Friday, August 19, 2011

Church discipline: Practically recovering regenerate church membership

Part of a series on the church. 

Matthew 18:15-20. When we mention church discipline, we often get the picture in our minds of kicking somebody out of the church because the church members think they are ‘holier than thou,’ but church discipline is actually a system based on Matt. 18:15-20, ordained by Jesus, to lovingly restore believers to a vital relationship with Jesus Christ and to foster harmony among the body of Christ.

We need to recover the practice of church discipline. Changing our baptism and church membership policies should greatly reduce the need for church-wide discipline. The Biblical basis for church discipline is abundant: Matthew 15:15-18; 1 Corinthians 5:1-12; 2 Corinthians 2:5-11; Galatians 6:1; 2 Thessalonians 3:6; 1 Timothy 1:20; Titus 3:10

Historically, the Catholic Church lost the practice, but some of the Reformers called it a mark of a true church. Anabaptists were strict on discipline, including shunning former members. Early Baptists did not practice shunning, but discipline was common for moral violations and doctrinal error. Between 1845 and 1900, SBC churches disciplined 1.3 million members and expelled around 650,000, but the practice disappeared by 1950. “No one urged its neglect, and nearly all agreed that it should be restored. But they failed to see that they had embraced new commitments incompatible with church discipline.”

Several changes in church and society led to the decline of church discipline in the late 19th and early 20th centuries: (1) a growing American individualism which eroded the authority of the church, (2) the decline of doctrinal teaching on sin and depravity of man replaced by an evolutionary model of the goodness of human nature as not needing discipline, (3) general secularization of values, as churches adapted to culture and adopted principles of business, emphasizing numerical growth, (4) a crippling of church discipline being practiced with harsh, legalistic, punitive, and judgmental ways. 

Instead, churches (1) looked for ways to gain new members and keep them coming and happy, (2) redefined what it meant to be Baptist to focus on individual freedom and undermining the church’s authority “to judge belief and behavior,” (3) changed the churches mission to include curing social ills at the expense of communicating the Gospel, which secularized the churches. By the beginning of the 20th century, discipline in Baptist churches had become uncommon. Today it is very rare.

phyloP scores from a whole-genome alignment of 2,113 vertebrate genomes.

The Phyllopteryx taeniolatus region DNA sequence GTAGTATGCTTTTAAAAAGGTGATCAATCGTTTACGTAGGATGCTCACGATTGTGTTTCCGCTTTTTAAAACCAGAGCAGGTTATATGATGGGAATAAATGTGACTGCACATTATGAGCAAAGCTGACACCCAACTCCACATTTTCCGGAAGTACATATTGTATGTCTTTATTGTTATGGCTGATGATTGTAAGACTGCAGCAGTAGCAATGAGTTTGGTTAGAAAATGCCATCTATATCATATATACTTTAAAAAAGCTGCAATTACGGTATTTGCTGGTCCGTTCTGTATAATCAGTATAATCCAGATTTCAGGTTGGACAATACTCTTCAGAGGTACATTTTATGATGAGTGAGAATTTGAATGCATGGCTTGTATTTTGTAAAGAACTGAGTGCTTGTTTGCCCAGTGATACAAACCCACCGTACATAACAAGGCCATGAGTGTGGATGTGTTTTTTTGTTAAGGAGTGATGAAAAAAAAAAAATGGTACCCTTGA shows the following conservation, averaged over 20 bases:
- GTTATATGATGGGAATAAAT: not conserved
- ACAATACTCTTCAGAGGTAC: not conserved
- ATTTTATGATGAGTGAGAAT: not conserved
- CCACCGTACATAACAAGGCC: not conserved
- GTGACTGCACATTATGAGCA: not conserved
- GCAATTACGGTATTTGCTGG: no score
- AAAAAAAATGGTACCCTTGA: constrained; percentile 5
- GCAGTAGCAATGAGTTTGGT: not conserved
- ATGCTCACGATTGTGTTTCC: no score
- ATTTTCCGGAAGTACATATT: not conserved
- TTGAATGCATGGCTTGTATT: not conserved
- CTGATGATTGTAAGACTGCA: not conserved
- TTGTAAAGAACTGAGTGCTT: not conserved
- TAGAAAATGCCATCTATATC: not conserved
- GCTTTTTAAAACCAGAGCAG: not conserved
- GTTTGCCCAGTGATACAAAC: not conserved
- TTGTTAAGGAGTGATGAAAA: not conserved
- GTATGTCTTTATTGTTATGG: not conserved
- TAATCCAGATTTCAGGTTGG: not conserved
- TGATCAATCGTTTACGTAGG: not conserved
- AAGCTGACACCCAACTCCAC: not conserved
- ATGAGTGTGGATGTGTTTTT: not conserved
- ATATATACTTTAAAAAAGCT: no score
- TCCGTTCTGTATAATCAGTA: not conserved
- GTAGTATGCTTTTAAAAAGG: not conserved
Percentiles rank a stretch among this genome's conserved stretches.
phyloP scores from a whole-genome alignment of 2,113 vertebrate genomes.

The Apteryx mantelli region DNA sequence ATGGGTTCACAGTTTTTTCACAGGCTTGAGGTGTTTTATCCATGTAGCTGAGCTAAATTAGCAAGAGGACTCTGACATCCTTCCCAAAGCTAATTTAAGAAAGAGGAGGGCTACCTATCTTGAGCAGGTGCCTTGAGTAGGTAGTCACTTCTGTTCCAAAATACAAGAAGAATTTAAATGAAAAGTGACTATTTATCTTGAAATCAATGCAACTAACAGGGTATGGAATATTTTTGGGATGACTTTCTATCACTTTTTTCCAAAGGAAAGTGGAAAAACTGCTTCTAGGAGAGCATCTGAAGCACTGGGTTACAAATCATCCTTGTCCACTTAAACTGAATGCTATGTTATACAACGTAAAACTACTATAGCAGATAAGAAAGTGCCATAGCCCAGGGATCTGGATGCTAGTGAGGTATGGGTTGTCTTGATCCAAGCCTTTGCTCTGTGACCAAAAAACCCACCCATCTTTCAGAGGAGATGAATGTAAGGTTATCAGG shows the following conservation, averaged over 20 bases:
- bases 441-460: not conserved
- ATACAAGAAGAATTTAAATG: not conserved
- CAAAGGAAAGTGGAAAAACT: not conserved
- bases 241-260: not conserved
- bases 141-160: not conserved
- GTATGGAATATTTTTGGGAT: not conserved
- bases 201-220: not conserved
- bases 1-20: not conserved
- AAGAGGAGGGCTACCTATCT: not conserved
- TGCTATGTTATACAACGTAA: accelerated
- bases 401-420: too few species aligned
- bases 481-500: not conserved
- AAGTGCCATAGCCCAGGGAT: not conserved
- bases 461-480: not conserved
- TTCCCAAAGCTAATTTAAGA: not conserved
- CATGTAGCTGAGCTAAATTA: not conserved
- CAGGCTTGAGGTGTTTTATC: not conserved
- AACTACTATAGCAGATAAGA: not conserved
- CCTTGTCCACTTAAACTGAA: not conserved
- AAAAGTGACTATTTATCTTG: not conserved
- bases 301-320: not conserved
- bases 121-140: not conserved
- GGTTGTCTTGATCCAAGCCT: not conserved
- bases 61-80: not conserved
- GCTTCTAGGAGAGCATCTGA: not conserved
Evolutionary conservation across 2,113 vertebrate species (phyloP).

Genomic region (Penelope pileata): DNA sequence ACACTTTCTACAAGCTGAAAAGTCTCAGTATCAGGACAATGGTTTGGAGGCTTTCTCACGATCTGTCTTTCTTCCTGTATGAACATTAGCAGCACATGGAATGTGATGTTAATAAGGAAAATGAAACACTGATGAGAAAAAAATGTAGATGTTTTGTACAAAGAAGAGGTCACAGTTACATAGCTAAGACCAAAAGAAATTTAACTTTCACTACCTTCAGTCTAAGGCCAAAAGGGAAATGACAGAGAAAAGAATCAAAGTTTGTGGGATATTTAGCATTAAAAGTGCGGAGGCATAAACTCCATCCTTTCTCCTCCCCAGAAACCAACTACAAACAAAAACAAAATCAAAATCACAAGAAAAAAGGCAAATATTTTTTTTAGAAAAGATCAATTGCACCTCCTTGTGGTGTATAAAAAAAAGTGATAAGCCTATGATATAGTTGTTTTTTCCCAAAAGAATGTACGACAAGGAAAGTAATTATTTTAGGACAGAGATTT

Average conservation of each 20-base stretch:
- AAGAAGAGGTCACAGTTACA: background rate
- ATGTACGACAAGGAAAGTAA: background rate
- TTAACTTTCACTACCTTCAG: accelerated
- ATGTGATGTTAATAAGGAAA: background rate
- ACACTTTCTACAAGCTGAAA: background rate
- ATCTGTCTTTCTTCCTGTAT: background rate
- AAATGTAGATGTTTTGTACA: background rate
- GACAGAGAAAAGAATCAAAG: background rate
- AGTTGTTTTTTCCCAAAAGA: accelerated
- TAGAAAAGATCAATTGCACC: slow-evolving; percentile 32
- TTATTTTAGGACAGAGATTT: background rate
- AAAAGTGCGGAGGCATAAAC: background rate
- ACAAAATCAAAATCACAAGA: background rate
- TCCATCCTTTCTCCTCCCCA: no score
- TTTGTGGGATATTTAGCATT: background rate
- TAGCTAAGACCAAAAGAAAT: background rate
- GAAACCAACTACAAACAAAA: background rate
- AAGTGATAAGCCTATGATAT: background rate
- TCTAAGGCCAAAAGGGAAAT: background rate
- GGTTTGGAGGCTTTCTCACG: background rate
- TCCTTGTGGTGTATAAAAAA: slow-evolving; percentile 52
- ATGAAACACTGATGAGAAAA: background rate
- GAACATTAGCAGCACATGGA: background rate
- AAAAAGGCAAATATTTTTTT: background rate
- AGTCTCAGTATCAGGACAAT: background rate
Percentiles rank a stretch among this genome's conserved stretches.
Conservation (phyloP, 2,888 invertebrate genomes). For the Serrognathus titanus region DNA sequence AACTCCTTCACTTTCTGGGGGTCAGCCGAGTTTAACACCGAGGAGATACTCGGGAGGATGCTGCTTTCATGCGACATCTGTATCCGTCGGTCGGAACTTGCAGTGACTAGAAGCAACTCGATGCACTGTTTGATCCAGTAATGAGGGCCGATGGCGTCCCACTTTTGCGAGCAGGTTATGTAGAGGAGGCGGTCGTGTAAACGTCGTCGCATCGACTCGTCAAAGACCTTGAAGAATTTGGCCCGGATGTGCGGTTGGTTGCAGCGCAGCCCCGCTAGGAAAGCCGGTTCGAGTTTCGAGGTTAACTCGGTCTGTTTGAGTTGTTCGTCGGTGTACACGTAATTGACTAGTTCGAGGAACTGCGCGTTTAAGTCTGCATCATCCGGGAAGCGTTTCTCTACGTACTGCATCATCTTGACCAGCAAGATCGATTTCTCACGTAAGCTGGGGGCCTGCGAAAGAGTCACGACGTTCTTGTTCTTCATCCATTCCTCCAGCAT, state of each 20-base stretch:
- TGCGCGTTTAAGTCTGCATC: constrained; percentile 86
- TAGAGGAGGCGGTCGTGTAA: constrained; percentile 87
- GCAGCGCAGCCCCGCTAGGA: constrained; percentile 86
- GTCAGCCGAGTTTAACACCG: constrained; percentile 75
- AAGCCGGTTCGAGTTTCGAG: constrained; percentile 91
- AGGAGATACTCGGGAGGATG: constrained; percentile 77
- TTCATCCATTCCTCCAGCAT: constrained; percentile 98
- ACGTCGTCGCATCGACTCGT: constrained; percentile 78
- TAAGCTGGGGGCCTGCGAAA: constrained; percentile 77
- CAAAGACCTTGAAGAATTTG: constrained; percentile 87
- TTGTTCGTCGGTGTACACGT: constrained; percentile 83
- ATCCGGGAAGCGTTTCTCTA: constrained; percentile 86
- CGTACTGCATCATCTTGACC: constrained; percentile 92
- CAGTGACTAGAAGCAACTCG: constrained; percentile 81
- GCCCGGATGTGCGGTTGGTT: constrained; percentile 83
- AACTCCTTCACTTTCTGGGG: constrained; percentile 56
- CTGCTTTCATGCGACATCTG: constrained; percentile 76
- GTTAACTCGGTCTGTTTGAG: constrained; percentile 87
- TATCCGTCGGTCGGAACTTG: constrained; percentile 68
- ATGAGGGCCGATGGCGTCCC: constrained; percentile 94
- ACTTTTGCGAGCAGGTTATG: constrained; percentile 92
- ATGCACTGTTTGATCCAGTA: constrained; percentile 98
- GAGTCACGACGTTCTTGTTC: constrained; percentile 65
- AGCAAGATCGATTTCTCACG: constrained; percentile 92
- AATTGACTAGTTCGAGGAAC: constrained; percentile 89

In order to restore discipline to the church, pastors should teach from Scripture on these ideas from Matthew 18 and other places. Congregations may want to place a brief statement in their by-laws or constitution of their understanding of Biblical church discipline, stating that it is not punitive but restorative for the individual and protective for the church, and stating that what calls for church discipline is not grave sin, but sin that the sinner refuses to admit and repent of. 

Discipline is not for the weak person who falls and is repentant, but for the rebellious one who denies his sin or refuses to repent. Further, it should be emphasized that exclusion from voting/Lord’s Supper should be only a last option, only exercised after repeated attempts to win over the offender, after prayer and love have been extended. It should never be hasty, but only after all other attempts at Matthew 18 are exhausted. It should never be final, but always open and hopeful that repentance will come and the offender welcomed back. In fact, we want the offender to continue to come to church where he may hear the Word of God and repent, but the exclusion extend to communion and voting at least.

Which sins should be a matter of church discipline? The only guideline that Scripture gives is the sin that one refuses to acknowledge as sin. It is wisdom to further limit exclusion to matters affecting the church, either its reputation in the community (sins of public knowledge) or its unity (sins that disrupt fellowship between two or more members) or doctrine (a member’s teaching or advocating unscriptural doctrine). But that matter should only come to exclusion after repeated attempts to resolve the issue in other ways have failed.

Is restoring the doctrine of regenerate church membership worth the trouble? It was the quest for a pure church that brought Baptists into being 400 years ago. Regenerate church membership is the Baptist mark of the church.